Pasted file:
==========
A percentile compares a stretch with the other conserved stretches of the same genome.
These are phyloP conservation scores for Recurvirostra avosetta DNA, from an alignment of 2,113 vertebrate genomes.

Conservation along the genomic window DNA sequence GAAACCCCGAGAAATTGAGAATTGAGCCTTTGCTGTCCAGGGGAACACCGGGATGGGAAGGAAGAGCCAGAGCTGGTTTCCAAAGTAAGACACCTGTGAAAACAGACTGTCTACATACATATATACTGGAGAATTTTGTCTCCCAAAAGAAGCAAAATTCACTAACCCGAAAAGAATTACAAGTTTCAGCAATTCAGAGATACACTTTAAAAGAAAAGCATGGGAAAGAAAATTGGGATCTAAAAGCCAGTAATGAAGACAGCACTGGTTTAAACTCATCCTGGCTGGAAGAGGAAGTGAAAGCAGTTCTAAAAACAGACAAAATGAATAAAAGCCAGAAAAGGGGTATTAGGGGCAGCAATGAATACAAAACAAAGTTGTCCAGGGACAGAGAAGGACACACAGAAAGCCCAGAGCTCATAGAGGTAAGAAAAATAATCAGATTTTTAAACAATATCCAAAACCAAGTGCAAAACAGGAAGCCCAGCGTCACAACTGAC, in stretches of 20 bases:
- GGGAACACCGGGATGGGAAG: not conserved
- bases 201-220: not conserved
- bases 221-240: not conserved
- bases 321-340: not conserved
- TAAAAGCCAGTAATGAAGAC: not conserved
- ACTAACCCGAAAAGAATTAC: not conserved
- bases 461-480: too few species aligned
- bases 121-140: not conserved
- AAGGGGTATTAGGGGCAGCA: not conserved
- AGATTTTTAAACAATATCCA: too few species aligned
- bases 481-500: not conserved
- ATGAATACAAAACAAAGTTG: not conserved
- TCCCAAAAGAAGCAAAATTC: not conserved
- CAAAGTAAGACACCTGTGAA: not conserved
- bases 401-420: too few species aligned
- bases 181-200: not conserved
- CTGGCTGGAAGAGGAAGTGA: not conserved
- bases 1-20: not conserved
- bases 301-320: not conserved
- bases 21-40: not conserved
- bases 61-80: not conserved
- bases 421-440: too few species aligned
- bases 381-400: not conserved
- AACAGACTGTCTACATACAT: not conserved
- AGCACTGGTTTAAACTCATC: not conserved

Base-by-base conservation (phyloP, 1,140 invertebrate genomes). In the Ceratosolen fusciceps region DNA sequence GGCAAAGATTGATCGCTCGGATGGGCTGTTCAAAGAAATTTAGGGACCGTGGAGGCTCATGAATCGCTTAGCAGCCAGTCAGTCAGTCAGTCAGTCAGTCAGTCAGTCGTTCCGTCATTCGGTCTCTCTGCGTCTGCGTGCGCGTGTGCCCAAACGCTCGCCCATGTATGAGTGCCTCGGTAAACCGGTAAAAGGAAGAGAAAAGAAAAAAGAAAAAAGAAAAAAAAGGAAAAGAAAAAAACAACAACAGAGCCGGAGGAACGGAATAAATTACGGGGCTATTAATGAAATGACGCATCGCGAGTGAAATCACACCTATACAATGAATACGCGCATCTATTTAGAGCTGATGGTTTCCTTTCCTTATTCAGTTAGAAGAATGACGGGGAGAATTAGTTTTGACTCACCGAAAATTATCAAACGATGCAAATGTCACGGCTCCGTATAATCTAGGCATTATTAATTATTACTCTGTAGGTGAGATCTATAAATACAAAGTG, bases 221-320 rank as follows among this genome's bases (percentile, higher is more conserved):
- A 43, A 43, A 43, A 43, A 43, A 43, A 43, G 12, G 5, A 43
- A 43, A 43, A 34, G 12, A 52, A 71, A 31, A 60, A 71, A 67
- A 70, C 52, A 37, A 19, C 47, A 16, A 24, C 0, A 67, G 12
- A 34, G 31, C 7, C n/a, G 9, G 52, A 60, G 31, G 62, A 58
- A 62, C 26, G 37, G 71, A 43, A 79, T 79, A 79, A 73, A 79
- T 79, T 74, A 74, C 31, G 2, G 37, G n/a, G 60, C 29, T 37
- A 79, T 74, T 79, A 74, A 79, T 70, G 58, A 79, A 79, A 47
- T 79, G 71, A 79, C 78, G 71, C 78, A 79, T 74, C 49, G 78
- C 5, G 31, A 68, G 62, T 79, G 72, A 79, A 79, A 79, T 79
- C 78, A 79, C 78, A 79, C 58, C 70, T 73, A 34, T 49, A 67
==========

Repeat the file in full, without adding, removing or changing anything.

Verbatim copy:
A percentile compares a stretch with the other conserved stretches of the same genome.
These are phyloP conservation scores for Recurvirostra avosetta DNA, from an alignment of 2,113 vertebrate genomes.

Conservation along the genomic window DNA sequence GAAACCCCGAGAAATTGAGAATTGAGCCTTTGCTGTCCAGGGGAACACCGGGATGGGAAGGAAGAGCCAGAGCTGGTTTCCAAAGTAAGACACCTGTGAAAACAGACTGTCTACATACATATATACTGGAGAATTTTGTCTCCCAAAAGAAGCAAAATTCACTAACCCGAAAAGAATTACAAGTTTCAGCAATTCAGAGATACACTTTAAAAGAAAAGCATGGGAAAGAAAATTGGGATCTAAAAGCCAGTAATGAAGACAGCACTGGTTTAAACTCATCCTGGCTGGAAGAGGAAGTGAAAGCAGTTCTAAAAACAGACAAAATGAATAAAAGCCAGAAAAGGGGTATTAGGGGCAGCAATGAATACAAAACAAAGTTGTCCAGGGACAGAGAAGGACACACAGAAAGCCCAGAGCTCATAGAGGTAAGAAAAATAATCAGATTTTTAAACAATATCCAAAACCAAGTGCAAAACAGGAAGCCCAGCGTCACAACTGAC, in stretches of 20 bases:
- GGGAACACCGGGATGGGAAG: not conserved
- bases 201-220: not conserved
- bases 221-240: not conserved
- bases 321-340: not conserved
- TAAAAGCCAGTAATGAAGAC: not conserved
- ACTAACCCGAAAAGAATTAC: not conserved
- bases 461-480: too few species aligned
- bases 121-140: not conserved
- AAGGGGTATTAGGGGCAGCA: not conserved
- AGATTTTTAAACAATATCCA: too few species aligned
- bases 481-500: not conserved
- ATGAATACAAAACAAAGTTG: not conserved
- TCCCAAAAGAAGCAAAATTC: not conserved
- CAAAGTAAGACACCTGTGAA: not conserved
- bases 401-420: too few species aligned
- bases 181-200: not conserved
- CTGGCTGGAAGAGGAAGTGA: not conserved
- bases 1-20: not conserved
- bases 301-320: not conserved
- bases 21-40: not conserved
- bases 61-80: not conserved
- bases 421-440: too few species aligned
- bases 381-400: not conserved
- AACAGACTGTCTACATACAT: not conserved
- AGCACTGGTTTAAACTCATC: not conserved

Base-by-base conservation (phyloP, 1,140 invertebrate genomes). In the Ceratosolen fusciceps region DNA sequence GGCAAAGATTGATCGCTCGGATGGGCTGTTCAAAGAAATTTAGGGACCGTGGAGGCTCATGAATCGCTTAGCAGCCAGTCAGTCAGTCAGTCAGTCAGTCAGTCAGTCGTTCCGTCATTCGGTCTCTCTGCGTCTGCGTGCGCGTGTGCCCAAACGCTCGCCCATGTATGAGTGCCTCGGTAAACCGGTAAAAGGAAGAGAAAAGAAAAAAGAAAAAAGAAAAAAAAGGAAAAGAAAAAAACAACAACAGAGCCGGAGGAACGGAATAAATTACGGGGCTATTAATGAAATGACGCATCGCGAGTGAAATCACACCTATACAATGAATACGCGCATCTATTTAGAGCTGATGGTTTCCTTTCCTTATTCAGTTAGAAGAATGACGGGGAGAATTAGTTTTGACTCACCGAAAATTATCAAACGATGCAAATGTCACGGCTCCGTATAATCTAGGCATTATTAATTATTACTCTGTAGGTGAGATCTATAAATACAAAGTG, bases 221-320 rank as follows among this genome's bases (percentile, higher is more conserved):
- A 43, A 43, A 43, A 43, A 43, A 43, A 43, G 12, G 5, A 43
- A 43, A 43, A 34, G 12, A 52, A 71, A 31, A 60, A 71, A 67
- A 70, C 52, A 37, A 19, C 47, A 16, A 24, C 0, A 67, G 12
- A 34, G 31, C 7, C n/a, G 9, G 52, A 60, G 31, G 62, A 58
- A 62, C 26, G 37, G 71, A 43, A 79, T 79, A 79, A 73, A 79
- T 79, T 74, A 74, C 31, G 2, G 37, G n/a, G 60, C 29, T 37
- A 79, T 74, T 79, A 74, A 79, T 70, G 58, A 79, A 79, A 47
- T 79, G 71, A 79, C 78, G 71, C 78, A 79, T 74, C 49, G 78
- C 5, G 31, A 68, G 62, T 79, G 72, A 79, A 79, A 79, T 79
- C 78, A 79, C 78, A 79, C 58, C 70, T 73, A 34, T 49, A 67